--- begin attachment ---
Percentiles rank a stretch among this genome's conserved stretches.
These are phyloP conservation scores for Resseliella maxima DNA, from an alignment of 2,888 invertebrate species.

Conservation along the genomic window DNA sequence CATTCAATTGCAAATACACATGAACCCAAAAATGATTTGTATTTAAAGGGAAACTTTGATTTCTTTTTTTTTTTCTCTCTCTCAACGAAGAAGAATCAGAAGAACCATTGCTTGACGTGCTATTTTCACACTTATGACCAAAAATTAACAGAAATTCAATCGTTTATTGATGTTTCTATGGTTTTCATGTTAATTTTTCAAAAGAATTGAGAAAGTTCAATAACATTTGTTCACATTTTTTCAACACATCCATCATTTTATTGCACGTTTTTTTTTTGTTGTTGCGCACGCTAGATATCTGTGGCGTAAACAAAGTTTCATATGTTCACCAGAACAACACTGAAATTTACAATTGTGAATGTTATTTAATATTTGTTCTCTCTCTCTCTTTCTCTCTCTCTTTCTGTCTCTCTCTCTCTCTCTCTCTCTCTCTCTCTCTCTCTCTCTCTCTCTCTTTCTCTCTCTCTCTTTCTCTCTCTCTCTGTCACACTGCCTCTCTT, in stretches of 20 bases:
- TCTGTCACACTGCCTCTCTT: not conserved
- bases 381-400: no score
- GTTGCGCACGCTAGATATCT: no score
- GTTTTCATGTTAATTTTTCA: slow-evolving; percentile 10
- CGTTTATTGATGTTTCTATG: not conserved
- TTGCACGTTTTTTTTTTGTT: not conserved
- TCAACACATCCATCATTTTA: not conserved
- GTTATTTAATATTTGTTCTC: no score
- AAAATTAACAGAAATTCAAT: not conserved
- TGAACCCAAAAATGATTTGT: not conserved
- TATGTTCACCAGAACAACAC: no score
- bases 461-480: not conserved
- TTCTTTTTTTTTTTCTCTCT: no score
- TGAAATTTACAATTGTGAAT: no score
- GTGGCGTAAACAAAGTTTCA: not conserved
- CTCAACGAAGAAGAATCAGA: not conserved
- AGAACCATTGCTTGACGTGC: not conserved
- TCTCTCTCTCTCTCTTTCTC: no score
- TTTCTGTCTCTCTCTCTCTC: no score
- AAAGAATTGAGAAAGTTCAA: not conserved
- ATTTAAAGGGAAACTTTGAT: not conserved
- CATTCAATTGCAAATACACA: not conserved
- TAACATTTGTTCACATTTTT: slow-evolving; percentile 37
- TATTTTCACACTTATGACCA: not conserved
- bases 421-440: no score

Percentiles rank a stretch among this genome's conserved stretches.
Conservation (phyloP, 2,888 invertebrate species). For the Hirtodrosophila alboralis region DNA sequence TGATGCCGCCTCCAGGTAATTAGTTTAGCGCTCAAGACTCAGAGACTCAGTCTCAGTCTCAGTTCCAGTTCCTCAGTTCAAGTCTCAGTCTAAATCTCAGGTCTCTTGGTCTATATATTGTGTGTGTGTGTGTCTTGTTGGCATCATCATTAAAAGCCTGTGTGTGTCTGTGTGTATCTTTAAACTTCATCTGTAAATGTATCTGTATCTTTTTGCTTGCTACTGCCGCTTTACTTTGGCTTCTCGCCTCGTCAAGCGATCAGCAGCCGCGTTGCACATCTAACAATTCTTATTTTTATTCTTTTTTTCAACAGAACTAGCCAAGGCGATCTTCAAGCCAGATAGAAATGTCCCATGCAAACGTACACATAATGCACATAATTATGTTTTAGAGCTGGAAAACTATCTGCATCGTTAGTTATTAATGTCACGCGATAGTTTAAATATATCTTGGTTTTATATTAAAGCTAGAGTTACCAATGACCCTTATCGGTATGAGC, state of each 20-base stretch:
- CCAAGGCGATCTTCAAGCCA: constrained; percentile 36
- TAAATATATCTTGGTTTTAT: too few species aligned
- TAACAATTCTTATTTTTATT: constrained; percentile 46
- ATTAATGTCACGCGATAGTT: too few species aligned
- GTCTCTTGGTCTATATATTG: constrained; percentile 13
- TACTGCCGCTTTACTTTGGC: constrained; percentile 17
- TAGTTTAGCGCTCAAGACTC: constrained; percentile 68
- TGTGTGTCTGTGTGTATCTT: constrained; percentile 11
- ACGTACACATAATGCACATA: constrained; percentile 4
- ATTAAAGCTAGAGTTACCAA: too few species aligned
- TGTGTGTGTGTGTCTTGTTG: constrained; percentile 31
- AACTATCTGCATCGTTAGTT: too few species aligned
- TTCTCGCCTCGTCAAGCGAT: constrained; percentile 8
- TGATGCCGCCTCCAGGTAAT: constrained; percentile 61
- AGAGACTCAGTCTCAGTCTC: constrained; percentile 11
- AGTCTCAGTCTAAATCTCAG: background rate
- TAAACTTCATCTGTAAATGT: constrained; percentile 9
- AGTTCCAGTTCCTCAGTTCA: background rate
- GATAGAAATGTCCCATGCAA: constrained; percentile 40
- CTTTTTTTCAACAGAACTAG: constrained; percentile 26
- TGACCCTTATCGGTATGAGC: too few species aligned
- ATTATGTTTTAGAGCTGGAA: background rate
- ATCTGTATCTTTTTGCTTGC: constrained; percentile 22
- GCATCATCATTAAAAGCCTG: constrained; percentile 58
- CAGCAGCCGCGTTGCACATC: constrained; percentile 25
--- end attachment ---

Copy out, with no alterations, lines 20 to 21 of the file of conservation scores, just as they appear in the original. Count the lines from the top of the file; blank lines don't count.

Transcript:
- AGAACCATTGCTTGACGTGC: not conserved
- TCTCTCTCTCTCTCTTTCTC: no score